We’ve been full time for about 4+ years so far. We wish we had done this earlier (the lifestyle at least). We retired early by some standards. Many think we’re losing it. How come we don’t have a sticks and brick and try to keep up with the Jone’s they might ask? Being retired, everyday is like Saturday except when its Sunday. We’re not looking back. Everyone has their “style”. You like animals and plants. That’s OK. I like them too. Especially at dinner time. Joking aside, variety is the spice of life. What fits one’s style might not fit anothers. We are all different. We still like the museums, a night on the town, bowling, movies, campfires, and the wilderness. I’m not particularly fond of snakes, bears or badgers in the wild. But if you need something to speed up the heart rate, that might be ok. We still like to hike. They don’t have to be hard trails. We brave the winter cold. We sleep in sometimes till 10 am. When was the last time a working person did that?

When we camp, sometimes we boondock. We like it so much that we are adding solar panels next week just to extend the stay time. It’s so peaceful (most of the time). Sometimes we stay in camps. Most of the time, it’s a great experience as we get to know new people. We don’t set schedules. We go where we want. When we want. There is no rush. We just spent 3 months in Wyoming (a great place by the way). We got to be regulars at the restuarants. We get to know the locals. They can lead you to some great backroads and sights that many never get to know about. We rustle thru cemeteries. Rummage thru second hand and antique stores where we often find great bargains.

At this point in our life, we can speed up when we want to or slow it way down to smell the roses.

There are a lot of new things people need to know about living in an RV. That’s a mistake we see repeated over and over. Go out and talk to people who full time first. Keep in mind that there are 4 different personality types so you will see a variety of answers from everyone. But our personality suits this lifestyle just fine. Examine yourself before you jump straight into it. Be sure you can afford it. Be sure you are mechanically inclined. Buy your 3rd RV right the first time. Understand the risks. Know your options while traveling. Make sure you can be away from family for long periods of time. Some people just can’t and that’s OK. We call home at least 4-5 times a week. It works for us. We’re getting together for a cheap cruise coming up. We stay flexible and watch for bargains like this routinely.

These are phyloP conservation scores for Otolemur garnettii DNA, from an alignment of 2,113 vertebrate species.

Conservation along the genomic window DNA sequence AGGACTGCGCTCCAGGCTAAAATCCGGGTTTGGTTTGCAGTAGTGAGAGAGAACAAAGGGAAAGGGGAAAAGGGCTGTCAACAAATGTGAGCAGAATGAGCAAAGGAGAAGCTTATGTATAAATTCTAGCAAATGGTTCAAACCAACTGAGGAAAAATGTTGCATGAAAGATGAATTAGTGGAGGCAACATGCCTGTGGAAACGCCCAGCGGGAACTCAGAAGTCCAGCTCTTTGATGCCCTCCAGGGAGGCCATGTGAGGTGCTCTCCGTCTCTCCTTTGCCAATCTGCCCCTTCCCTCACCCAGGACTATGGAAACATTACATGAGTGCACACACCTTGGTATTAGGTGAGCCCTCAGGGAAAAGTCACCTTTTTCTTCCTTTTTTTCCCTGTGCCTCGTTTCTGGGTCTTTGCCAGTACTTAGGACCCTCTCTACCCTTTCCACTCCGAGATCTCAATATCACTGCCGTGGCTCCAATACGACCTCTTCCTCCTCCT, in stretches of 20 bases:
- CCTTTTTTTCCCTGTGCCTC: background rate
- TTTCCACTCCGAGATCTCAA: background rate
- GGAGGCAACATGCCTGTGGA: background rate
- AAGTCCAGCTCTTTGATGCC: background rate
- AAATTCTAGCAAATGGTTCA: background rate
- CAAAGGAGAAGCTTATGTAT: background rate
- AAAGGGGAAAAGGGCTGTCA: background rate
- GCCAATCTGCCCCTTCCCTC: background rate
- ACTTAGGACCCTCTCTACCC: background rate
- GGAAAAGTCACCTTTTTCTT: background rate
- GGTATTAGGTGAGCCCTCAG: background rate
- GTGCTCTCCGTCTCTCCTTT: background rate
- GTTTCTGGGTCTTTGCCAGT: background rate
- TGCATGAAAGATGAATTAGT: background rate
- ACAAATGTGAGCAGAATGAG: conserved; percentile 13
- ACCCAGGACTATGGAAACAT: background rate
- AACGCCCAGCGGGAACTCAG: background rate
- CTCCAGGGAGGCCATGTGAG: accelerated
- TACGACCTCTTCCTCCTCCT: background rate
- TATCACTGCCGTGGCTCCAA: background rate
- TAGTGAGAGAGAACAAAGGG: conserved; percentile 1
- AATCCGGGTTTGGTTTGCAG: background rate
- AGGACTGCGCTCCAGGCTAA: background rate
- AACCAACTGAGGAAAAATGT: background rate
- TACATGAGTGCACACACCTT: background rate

If you want to live in an RV while you still “work”, know that you can save a ton of money if you do it right. Then, you can retire earlier than you could living in sticks and bricks.

Only “you” can decide if this is right for you! Don’t just read one article and think it’s right or not so right.

Happy Trails!

Gene Bjerke

I found this article very interesting. At one time I contemplated full-timing in my Class B; not so much to be on an endless vacation, but because I couldn’t afford two mortgages, house and motorhome. I am one of those who has a ??-year mortgage on the motorhome (long story, that). I chose the motorhome. I did not think of full-timing as an endless vacation. I imagined my self more as a combination nomad and snowbird. As it turned out, I fell in love with a woman who happened to have a house, and moved into a new area for me. We take two long road road trips each year (north in the summer, south in the winter), as well as weekend get-aways. But there always comes a time when we have had enough and we head for home.

I don’t know how my would-be full-timing would have worked out. I suspect it might have turned into a similar situation to what I have now. However, we have both reached the age where we need to have a home base near doctors and hospitals, so I will never find out. I don’t know how useful this comment is, but those are the thoughts and memories that reading the article brought up.

Johanne